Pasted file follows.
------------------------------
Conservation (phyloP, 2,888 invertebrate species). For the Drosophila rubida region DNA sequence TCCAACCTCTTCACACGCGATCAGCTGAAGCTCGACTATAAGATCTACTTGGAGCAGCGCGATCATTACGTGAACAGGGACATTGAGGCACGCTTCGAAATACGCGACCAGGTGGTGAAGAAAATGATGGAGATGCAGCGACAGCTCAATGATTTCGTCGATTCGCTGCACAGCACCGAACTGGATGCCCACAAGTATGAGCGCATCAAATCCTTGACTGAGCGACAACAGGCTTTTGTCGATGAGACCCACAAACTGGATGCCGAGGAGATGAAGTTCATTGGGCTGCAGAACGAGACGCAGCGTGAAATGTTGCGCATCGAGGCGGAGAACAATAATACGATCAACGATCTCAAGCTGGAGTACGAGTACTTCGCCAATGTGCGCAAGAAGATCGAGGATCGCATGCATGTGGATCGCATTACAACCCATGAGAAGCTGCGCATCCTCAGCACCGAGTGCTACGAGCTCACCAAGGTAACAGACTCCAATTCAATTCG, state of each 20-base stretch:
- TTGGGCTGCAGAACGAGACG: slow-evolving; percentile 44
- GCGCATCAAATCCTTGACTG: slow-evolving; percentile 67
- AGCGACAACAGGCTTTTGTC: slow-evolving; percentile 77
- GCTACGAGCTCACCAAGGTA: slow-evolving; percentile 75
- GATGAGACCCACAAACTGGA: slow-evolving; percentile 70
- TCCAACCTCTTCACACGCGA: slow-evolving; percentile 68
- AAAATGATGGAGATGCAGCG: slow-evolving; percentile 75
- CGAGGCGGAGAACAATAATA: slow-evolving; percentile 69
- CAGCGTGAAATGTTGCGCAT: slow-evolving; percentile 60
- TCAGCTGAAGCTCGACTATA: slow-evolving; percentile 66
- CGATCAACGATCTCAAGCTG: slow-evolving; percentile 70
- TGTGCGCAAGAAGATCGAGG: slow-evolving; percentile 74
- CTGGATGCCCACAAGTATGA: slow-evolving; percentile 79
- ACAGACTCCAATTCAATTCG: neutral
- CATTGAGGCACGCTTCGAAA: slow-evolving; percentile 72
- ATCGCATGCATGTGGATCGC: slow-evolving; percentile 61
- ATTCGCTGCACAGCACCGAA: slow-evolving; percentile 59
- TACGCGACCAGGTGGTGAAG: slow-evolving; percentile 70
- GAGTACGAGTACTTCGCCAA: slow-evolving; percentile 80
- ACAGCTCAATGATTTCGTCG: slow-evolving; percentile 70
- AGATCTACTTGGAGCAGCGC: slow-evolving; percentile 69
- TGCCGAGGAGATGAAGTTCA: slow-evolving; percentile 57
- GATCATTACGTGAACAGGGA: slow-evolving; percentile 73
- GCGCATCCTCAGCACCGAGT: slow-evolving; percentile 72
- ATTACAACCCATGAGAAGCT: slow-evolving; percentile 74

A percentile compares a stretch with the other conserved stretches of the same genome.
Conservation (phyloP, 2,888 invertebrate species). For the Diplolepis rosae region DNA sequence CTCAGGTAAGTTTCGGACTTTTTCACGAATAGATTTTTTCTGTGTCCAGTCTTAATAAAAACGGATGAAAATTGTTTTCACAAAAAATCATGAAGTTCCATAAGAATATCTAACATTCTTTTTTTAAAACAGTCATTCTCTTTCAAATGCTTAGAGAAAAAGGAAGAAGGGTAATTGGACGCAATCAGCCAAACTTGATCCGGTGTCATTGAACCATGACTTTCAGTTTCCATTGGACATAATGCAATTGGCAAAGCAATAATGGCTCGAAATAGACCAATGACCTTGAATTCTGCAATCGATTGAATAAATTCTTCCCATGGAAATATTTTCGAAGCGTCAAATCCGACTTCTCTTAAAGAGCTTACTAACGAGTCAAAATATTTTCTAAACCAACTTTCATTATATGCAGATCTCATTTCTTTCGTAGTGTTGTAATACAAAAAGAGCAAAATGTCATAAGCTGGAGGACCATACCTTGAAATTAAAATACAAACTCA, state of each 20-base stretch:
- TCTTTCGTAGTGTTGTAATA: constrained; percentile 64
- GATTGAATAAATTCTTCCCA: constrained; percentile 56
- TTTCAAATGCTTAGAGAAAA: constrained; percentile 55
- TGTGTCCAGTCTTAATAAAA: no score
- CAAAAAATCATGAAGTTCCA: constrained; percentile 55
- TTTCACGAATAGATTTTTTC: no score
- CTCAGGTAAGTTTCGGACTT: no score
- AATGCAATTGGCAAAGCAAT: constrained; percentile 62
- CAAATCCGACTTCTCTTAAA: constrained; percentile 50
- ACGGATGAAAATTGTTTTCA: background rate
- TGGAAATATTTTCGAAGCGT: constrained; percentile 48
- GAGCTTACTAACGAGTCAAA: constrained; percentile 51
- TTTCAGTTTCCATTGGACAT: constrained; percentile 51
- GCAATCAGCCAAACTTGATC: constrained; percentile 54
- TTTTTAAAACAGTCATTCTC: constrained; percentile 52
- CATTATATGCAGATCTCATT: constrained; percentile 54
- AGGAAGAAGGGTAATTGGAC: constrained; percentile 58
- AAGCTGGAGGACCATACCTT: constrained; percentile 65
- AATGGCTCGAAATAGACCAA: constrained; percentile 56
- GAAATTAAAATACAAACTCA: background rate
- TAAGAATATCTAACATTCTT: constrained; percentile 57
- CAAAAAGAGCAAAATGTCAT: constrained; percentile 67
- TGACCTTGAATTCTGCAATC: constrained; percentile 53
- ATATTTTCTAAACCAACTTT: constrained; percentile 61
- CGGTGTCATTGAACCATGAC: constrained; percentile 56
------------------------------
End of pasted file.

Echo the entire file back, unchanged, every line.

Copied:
Conservation (phyloP, 2,888 invertebrate species). For the Drosophila rubida region DNA sequence TCCAACCTCTTCACACGCGATCAGCTGAAGCTCGACTATAAGATCTACTTGGAGCAGCGCGATCATTACGTGAACAGGGACATTGAGGCACGCTTCGAAATACGCGACCAGGTGGTGAAGAAAATGATGGAGATGCAGCGACAGCTCAATGATTTCGTCGATTCGCTGCACAGCACCGAACTGGATGCCCACAAGTATGAGCGCATCAAATCCTTGACTGAGCGACAACAGGCTTTTGTCGATGAGACCCACAAACTGGATGCCGAGGAGATGAAGTTCATTGGGCTGCAGAACGAGACGCAGCGTGAAATGTTGCGCATCGAGGCGGAGAACAATAATACGATCAACGATCTCAAGCTGGAGTACGAGTACTTCGCCAATGTGCGCAAGAAGATCGAGGATCGCATGCATGTGGATCGCATTACAACCCATGAGAAGCTGCGCATCCTCAGCACCGAGTGCTACGAGCTCACCAAGGTAACAGACTCCAATTCAATTCG, state of each 20-base stretch:
- TTGGGCTGCAGAACGAGACG: slow-evolving; percentile 44
- GCGCATCAAATCCTTGACTG: slow-evolving; percentile 67
- AGCGACAACAGGCTTTTGTC: slow-evolving; percentile 77
- GCTACGAGCTCACCAAGGTA: slow-evolving; percentile 75
- GATGAGACCCACAAACTGGA: slow-evolving; percentile 70
- TCCAACCTCTTCACACGCGA: slow-evolving; percentile 68
- AAAATGATGGAGATGCAGCG: slow-evolving; percentile 75
- CGAGGCGGAGAACAATAATA: slow-evolving; percentile 69
- CAGCGTGAAATGTTGCGCAT: slow-evolving; percentile 60
- TCAGCTGAAGCTCGACTATA: slow-evolving; percentile 66
- CGATCAACGATCTCAAGCTG: slow-evolving; percentile 70
- TGTGCGCAAGAAGATCGAGG: slow-evolving; percentile 74
- CTGGATGCCCACAAGTATGA: slow-evolving; percentile 79
- ACAGACTCCAATTCAATTCG: neutral
- CATTGAGGCACGCTTCGAAA: slow-evolving; percentile 72
- ATCGCATGCATGTGGATCGC: slow-evolving; percentile 61
- ATTCGCTGCACAGCACCGAA: slow-evolving; percentile 59
- TACGCGACCAGGTGGTGAAG: slow-evolving; percentile 70
- GAGTACGAGTACTTCGCCAA: slow-evolving; percentile 80
- ACAGCTCAATGATTTCGTCG: slow-evolving; percentile 70
- AGATCTACTTGGAGCAGCGC: slow-evolving; percentile 69
- TGCCGAGGAGATGAAGTTCA: slow-evolving; percentile 57
- GATCATTACGTGAACAGGGA: slow-evolving; percentile 73
- GCGCATCCTCAGCACCGAGT: slow-evolving; percentile 72
- ATTACAACCCATGAGAAGCT: slow-evolving; percentile 74

A percentile compares a stretch with the other conserved stretches of the same genome.
Conservation (phyloP, 2,888 invertebrate species). For the Diplolepis rosae region DNA sequence CTCAGGTAAGTTTCGGACTTTTTCACGAATAGATTTTTTCTGTGTCCAGTCTTAATAAAAACGGATGAAAATTGTTTTCACAAAAAATCATGAAGTTCCATAAGAATATCTAACATTCTTTTTTTAAAACAGTCATTCTCTTTCAAATGCTTAGAGAAAAAGGAAGAAGGGTAATTGGACGCAATCAGCCAAACTTGATCCGGTGTCATTGAACCATGACTTTCAGTTTCCATTGGACATAATGCAATTGGCAAAGCAATAATGGCTCGAAATAGACCAATGACCTTGAATTCTGCAATCGATTGAATAAATTCTTCCCATGGAAATATTTTCGAAGCGTCAAATCCGACTTCTCTTAAAGAGCTTACTAACGAGTCAAAATATTTTCTAAACCAACTTTCATTATATGCAGATCTCATTTCTTTCGTAGTGTTGTAATACAAAAAGAGCAAAATGTCATAAGCTGGAGGACCATACCTTGAAATTAAAATACAAACTCA, state of each 20-base stretch:
- TCTTTCGTAGTGTTGTAATA: constrained; percentile 64
- GATTGAATAAATTCTTCCCA: constrained; percentile 56
- TTTCAAATGCTTAGAGAAAA: constrained; percentile 55
- TGTGTCCAGTCTTAATAAAA: no score
- CAAAAAATCATGAAGTTCCA: constrained; percentile 55
- TTTCACGAATAGATTTTTTC: no score
- CTCAGGTAAGTTTCGGACTT: no score
- AATGCAATTGGCAAAGCAAT: constrained; percentile 62
- CAAATCCGACTTCTCTTAAA: constrained; percentile 50
- ACGGATGAAAATTGTTTTCA: background rate
- TGGAAATATTTTCGAAGCGT: constrained; percentile 48
- GAGCTTACTAACGAGTCAAA: constrained; percentile 51
- TTTCAGTTTCCATTGGACAT: constrained; percentile 51
- GCAATCAGCCAAACTTGATC: constrained; percentile 54
- TTTTTAAAACAGTCATTCTC: constrained; percentile 52
- CATTATATGCAGATCTCATT: constrained; percentile 54
- AGGAAGAAGGGTAATTGGAC: constrained; percentile 58
- AAGCTGGAGGACCATACCTT: constrained; percentile 65
- AATGGCTCGAAATAGACCAA: constrained; percentile 56
- GAAATTAAAATACAAACTCA: background rate
- TAAGAATATCTAACATTCTT: constrained; percentile 57
- CAAAAAGAGCAAAATGTCAT: constrained; percentile 67
- TGACCTTGAATTCTGCAATC: constrained; percentile 53
- ATATTTTCTAAACCAACTTT: constrained; percentile 61
- CGGTGTCATTGAACCATGAC: constrained; percentile 56